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New Nevada Sales Tax Laws on Live Entertainment

  • Sales Tax
  • November 30, 2015 | Stephanie Faris

Nevada has long been known for its casinos and shows, drawing tourists from around the world. In addition to the many travelers who visit for pleasure, businesses also routinely hold conferences and conventions in the town known as “Sin City,” despite the many distractions.

As part of a tax restructuring effort, state legislators have amended the Live Entertainment Tax, which may affect upcoming conferences and other events in the city. Event planners who are considering hosting an event in Las Vegas or anywhere else in Nevada may want to pay particular attention to the changes in sales tax laws.

The Previous System

Until the change, Nevada laws based sales tax amounts on the occupancy limits of an event venue. If occupancy was 7,500 or below, event hosts were required to pay 10 percent on admission, food, and merchandise. That amount dropped to 5 percent if the occupancy limit was higher than 7,500.

There were numerous exceptions to the entertainment tax under the previous system, including NASCAR races and outdoor concerts, both of which will now be taxed. Nonprofit organizations will remain exempt as long as ticket sales remain at 7,500 or below. If more tickets are sold, the organization will be required to pay sales tax.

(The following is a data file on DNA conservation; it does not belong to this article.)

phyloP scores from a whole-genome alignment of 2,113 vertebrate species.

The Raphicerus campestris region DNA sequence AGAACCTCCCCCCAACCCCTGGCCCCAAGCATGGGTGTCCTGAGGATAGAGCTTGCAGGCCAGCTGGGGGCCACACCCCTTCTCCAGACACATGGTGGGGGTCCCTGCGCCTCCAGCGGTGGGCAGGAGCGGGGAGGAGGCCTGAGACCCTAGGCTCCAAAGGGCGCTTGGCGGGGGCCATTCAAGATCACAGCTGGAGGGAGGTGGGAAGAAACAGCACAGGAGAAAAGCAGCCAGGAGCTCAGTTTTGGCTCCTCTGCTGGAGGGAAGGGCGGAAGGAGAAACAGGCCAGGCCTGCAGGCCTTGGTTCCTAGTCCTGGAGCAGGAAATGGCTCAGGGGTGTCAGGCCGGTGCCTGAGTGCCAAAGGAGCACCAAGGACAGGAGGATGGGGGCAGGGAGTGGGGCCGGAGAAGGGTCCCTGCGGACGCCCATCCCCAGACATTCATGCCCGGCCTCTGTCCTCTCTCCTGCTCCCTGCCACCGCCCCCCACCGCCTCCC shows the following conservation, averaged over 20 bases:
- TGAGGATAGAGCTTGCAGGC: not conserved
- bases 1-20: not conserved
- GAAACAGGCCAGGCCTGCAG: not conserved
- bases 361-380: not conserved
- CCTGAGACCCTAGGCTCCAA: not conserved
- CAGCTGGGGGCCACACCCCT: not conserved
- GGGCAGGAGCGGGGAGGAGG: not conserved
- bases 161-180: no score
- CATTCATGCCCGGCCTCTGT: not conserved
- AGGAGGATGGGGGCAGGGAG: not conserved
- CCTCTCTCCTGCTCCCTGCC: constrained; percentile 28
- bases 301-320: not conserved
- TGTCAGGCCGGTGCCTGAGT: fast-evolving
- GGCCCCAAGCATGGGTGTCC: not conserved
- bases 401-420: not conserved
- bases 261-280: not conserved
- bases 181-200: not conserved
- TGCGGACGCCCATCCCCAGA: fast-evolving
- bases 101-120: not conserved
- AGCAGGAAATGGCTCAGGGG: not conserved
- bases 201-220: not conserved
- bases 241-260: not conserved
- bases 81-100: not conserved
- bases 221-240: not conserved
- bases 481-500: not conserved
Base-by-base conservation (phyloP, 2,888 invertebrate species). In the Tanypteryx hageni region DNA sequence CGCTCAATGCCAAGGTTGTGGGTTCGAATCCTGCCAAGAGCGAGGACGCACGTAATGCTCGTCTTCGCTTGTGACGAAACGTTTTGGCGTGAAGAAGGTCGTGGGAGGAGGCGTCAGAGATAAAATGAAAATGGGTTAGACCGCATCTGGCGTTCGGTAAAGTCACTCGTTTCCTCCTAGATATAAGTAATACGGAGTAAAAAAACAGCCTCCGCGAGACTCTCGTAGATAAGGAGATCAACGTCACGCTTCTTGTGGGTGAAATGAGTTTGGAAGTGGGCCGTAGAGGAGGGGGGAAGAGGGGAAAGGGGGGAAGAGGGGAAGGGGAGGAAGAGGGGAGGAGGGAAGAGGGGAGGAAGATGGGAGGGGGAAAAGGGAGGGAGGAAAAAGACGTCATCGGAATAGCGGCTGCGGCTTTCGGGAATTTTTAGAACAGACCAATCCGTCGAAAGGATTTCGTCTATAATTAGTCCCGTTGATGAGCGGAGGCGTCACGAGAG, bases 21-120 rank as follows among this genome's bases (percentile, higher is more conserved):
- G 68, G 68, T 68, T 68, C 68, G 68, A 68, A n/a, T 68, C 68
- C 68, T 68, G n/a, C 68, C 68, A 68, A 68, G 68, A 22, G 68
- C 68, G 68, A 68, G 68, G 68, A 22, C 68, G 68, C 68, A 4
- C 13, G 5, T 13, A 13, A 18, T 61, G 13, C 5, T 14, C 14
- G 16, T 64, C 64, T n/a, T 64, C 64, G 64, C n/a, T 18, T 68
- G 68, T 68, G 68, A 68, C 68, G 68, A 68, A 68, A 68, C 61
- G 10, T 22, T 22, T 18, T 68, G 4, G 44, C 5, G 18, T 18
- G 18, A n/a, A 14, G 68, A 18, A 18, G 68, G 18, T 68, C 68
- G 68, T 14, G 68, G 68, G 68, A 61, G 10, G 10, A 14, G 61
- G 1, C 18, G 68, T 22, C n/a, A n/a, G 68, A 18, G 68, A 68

The New Law

Under the new law, sales tax must be charged at a flat rate of 9 percent regardless of occupancy limits. The goal was to simplify the process but at the same time, event hosts will be required by law to keep more detailed records. To prove that tax was charged correctly for each event, casinos and venues may be required to present credit card billing information.

The new law applies to events where admission is charged and entertainment is provided. There are a few confusing areas of the law, especially surrounding separate services provided at the same event. General admissions are subject to the tax, but separate table fees aren’t taxed, according to Nevada Gaming Control Board’s Shirley Springer.

Tourism and Business

Under the new law, if a venue doesn't charge admission, it doesn’t have to collect tax. This has been a source of controversy among Las Vegas business owners, who feel that it gives an unfair advantage to large casinos that bring in entertainment. The definition of “live entertainment” is spelled out explicitly in the legislation, with a detailed list of events that are subject to the tax.

Businesses that plan events in the area will need to pay attention to the section of the new law that refers to “casual assemblage.” If the purpose of the event is not primarily entertainment, the imposed tax does not apply on any live entertainment that is brought in. However, if products are sold at a convention, conference, or trade show, businesses will still be responsible for paying state and local sales taxes on those sales using a one-time sales tax return. In Las Vegas, the sales tax rate is 8.1 percent on purchases.

The recent changes in sales tax laws in Nevada can be complicated for both local businesses and event hosts in the area. However, for the most part the new law makes things easier by setting a 9 percent flat rate for most events. For more detailed information on what is and isn’t included in the entertainment tax, Nevada’s Department of Taxation has created this FAQ page with common questions.


Avalara Author
Stephanie Faris
Avalara Author Stephanie Faris